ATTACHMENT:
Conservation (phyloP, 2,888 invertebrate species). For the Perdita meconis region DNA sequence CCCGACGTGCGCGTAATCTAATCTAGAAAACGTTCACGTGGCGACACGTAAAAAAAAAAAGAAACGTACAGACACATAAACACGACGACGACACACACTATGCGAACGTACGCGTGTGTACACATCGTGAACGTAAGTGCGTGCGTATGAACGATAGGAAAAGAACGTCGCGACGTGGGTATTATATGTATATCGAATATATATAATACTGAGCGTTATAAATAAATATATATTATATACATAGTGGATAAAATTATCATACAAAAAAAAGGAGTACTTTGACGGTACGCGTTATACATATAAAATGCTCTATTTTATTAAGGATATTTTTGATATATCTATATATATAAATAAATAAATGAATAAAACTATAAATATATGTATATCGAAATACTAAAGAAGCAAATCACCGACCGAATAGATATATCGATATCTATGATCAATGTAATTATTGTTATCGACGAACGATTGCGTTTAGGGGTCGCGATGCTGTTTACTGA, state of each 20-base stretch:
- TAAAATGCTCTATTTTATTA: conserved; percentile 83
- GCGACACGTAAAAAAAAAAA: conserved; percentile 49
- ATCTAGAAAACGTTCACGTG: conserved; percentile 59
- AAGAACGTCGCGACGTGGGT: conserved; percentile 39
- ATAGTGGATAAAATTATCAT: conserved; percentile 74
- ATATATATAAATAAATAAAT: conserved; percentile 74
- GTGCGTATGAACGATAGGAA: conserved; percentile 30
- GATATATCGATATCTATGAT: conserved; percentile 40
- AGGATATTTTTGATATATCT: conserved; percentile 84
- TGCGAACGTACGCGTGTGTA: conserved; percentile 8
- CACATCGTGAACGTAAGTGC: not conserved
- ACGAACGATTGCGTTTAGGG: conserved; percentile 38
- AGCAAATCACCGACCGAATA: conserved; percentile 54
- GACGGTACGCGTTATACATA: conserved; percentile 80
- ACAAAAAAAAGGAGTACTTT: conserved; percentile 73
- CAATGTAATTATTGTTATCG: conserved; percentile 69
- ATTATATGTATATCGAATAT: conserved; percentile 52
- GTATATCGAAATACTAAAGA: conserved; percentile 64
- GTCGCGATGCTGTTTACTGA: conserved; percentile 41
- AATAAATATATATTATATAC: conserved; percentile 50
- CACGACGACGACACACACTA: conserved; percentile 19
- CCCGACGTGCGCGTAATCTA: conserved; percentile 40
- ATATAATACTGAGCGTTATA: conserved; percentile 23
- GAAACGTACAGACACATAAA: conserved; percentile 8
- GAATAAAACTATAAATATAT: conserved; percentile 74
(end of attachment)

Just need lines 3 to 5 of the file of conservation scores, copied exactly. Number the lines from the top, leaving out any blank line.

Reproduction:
- GCGACACGTAAAAAAAAAAA: conserved; percentile 49
- ATCTAGAAAACGTTCACGTG: conserved; percentile 59
- AAGAACGTCGCGACGTGGGT: conserved; percentile 39